The play "A streetcar Named Desire" by the author Tennessee Williams is a portrait of the lower class society in the period after World War II. The play presents several issues from the era that their main issue deals with conflicts:
· In the play the reader experiences the conflict between men and women in a masculine society that is dominated by men and where men were the owner and the leaders of their household.
· As a consequence of that the play also deals with women dependence on men.
· The play brings the conflict between lower class and higher class and the frustration of the lower class over the differences between them.
· The reader confront with another mode of conflict: violence. In the play there are description of strong male violence toward women and abuse.
Stanley Kowalski, though he is not the main character of "A Streetcar Named Desire" is a common man who is simple, straight forward and brutally honest. He treats his wife with no respect, for him she does not deserve it because she is a woman. Her duties are to obey his commands and to tolerate his brutal and chauvinistic behavior. As a chauvinistic character if she disobeys him he will abuse her physically if he deems it necessary in order to "tame" her. He insincerely apologizes for it afterwards, and expects his wife to learn from her mistakes and to continue with her duties as though he did nothing wrong. During this time period, domestic violence is not uncommon and is widely accepted as a means in obtaining a desired behavior from one''s wife. Stanley is clearly aware of this.
The character of Stanley comes as the representation for the macho society in the U.S in the times after World War II. He represents the side of men in the conflict between the sexes in that time when men have the upper hand. Stanley, as said before, abuses his wife Stella, but Stella, as a typical beaten wife will never admit that she is being abused nor she will leave Stanley and run away from her bitter life with him. Stanley as a typical abuser will always feel remorse and guiltiness for his deeds but he will never stop. Stanley is probably unaware of it but he has a big fear that his wife Stella will leave him and his fears is being expressed as violence.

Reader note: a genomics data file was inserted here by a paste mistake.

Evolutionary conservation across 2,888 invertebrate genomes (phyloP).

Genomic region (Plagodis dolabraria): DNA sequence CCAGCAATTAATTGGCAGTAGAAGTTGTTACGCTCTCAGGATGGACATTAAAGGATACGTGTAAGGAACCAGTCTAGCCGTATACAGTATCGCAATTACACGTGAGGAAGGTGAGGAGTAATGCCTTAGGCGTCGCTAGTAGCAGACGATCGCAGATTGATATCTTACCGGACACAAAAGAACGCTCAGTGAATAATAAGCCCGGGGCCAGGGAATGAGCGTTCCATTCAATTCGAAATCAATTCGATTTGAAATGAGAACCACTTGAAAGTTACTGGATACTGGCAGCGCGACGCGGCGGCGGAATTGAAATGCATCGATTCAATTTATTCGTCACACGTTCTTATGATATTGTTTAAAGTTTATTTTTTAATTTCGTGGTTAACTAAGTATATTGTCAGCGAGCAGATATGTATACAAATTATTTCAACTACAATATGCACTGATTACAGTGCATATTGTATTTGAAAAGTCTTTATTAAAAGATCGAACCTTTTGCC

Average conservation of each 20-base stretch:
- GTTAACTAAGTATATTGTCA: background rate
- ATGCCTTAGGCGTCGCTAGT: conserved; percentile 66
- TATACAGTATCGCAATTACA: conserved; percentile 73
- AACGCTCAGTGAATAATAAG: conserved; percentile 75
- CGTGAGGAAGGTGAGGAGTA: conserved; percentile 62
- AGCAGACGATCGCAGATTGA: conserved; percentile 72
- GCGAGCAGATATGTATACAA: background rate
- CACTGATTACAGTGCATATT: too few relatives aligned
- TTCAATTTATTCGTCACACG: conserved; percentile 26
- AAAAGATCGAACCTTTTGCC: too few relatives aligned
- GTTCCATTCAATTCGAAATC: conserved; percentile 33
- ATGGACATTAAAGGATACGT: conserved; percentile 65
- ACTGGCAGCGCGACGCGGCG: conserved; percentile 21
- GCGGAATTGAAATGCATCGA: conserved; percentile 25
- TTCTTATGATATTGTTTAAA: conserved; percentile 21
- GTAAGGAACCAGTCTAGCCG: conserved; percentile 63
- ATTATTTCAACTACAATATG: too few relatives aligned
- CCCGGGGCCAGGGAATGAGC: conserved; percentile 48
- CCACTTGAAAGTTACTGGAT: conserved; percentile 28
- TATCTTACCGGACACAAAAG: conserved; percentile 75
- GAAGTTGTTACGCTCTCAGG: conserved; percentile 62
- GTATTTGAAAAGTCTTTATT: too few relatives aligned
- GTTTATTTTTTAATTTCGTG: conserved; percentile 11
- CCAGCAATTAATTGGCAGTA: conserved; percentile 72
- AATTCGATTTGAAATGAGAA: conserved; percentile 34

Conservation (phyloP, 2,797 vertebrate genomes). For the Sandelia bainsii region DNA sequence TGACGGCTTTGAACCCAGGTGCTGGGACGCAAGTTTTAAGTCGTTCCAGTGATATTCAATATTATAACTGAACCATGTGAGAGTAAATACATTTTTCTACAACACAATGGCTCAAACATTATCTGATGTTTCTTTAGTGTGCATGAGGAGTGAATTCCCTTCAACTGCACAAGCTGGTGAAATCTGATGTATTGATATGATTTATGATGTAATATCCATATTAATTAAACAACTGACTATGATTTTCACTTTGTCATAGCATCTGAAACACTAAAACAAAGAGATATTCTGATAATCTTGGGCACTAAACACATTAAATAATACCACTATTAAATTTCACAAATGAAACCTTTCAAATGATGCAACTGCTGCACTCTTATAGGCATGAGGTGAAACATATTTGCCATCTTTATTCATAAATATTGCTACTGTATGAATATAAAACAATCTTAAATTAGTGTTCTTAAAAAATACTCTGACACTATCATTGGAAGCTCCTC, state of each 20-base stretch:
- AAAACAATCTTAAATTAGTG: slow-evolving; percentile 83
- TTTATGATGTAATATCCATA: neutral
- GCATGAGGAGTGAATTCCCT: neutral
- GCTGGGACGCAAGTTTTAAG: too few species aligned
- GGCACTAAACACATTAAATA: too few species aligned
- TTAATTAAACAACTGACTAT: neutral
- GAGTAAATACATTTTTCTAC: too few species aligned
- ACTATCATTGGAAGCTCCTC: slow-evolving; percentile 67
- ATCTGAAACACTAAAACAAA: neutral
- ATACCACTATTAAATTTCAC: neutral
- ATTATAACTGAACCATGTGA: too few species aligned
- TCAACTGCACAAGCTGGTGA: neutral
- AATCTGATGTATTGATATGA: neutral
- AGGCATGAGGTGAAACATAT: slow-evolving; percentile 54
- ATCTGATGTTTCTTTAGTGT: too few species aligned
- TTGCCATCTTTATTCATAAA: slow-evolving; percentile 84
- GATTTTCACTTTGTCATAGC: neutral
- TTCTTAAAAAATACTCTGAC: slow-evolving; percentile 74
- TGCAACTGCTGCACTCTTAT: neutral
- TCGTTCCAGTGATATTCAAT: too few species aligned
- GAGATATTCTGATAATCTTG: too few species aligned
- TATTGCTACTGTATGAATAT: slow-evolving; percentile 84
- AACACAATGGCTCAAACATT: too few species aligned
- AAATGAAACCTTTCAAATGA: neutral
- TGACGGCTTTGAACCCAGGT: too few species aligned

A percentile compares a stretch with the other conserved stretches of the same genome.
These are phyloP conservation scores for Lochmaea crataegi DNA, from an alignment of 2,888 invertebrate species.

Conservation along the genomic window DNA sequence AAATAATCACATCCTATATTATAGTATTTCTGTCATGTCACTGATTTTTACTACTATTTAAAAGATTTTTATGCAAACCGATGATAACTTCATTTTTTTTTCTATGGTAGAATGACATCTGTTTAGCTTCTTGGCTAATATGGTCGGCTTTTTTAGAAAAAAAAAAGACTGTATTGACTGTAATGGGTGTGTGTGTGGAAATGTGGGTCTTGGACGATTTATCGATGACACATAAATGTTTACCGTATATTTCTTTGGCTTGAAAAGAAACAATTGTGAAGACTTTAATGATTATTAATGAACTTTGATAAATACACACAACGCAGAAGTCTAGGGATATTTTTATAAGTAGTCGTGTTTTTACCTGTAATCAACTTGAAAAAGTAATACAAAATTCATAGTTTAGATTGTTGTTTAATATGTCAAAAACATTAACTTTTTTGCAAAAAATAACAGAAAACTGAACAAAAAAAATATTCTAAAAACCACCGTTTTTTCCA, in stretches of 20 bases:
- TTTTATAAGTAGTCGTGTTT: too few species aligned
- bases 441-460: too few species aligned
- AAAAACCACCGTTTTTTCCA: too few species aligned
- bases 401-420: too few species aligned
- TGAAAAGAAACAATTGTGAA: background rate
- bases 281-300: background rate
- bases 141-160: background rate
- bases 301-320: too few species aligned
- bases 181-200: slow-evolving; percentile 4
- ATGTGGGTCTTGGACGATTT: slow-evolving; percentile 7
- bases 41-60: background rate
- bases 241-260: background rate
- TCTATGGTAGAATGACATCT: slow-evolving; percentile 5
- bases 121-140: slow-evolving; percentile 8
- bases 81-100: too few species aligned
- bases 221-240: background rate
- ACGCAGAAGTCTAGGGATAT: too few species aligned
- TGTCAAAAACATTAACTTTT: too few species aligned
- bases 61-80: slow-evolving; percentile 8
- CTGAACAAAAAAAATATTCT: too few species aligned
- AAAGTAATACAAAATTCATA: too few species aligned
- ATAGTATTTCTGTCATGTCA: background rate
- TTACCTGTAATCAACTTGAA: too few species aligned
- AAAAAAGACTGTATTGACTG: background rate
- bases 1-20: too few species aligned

Stanley is also described as an impulsive person; after he beats Stella they will always make peace that will involve great passion and animal attraction. This relationship is totally a destructive relationship that will never lead to positive consequences. A very important issue about this relationship is the dependence of women in men in a chauvinistic society. In the play we cannot ignore the dominance of Stanley''s character; he is the only supporter of the house, a hard worker (a construction worker) and the person who is the landlord of his property.
The control and dominance Stanley has over Stella is also a factor that is good and essential for is masculine ego. Stella is fully dependent on him and that''s what makes him feel confident and in control- a representation of the power of the masculine over the feminine.
The play also brings a conflict between classes in America of that period. The encounter with Blanche creates a clash that represents the frustration of the lower class in America. Stanley despises Blanche, and throughout the play he treats her with hostility making any effort to hurt her and revealing her shameful past to the other characters and ruins her relationship with Mitch. These deeds are an expression of Stanley''s frustration and hurting Stella gives him the feeling of false victory of the lower class; these actions are dve and the peak of Stanley''s frustration ends in a brutal and violent rape of Blanche. This point actually is the point when Stanley destroys Blanche''s personality as an act of brutal frustration- a moment of a false victory. Stanley also feels a false victory when he is proud of being the "owner" of Stella, a women from a high class, and he is proud that he managed to bring her down from the high class to the lower, this, for no doubt, a big contribution to his puffed ego.
Another aspect about differences and conflict is the fact that Stanley was from a Polish origin but he is always expresses an outrage when being called a "Polack". He always claims that he is American that was born and raised in America, he is aware of his origin but he is not consider himself as a Polish man. Stanley is a symbol of the heterogeneous America and it seems that he managed to fit perfectly.
The reader finds the character of Stanley Kowalski a confusing character. On the one hand he can be seen as a positive character because he is a person with a high work morality that is loyal to his friends, but on the other hand he is chauvinistic and macho that abuses his wife and shows no remorse from his bad deeds toward Blanche. This can bring the reader to fear and anxiety for the newborn that has just came into this confusion.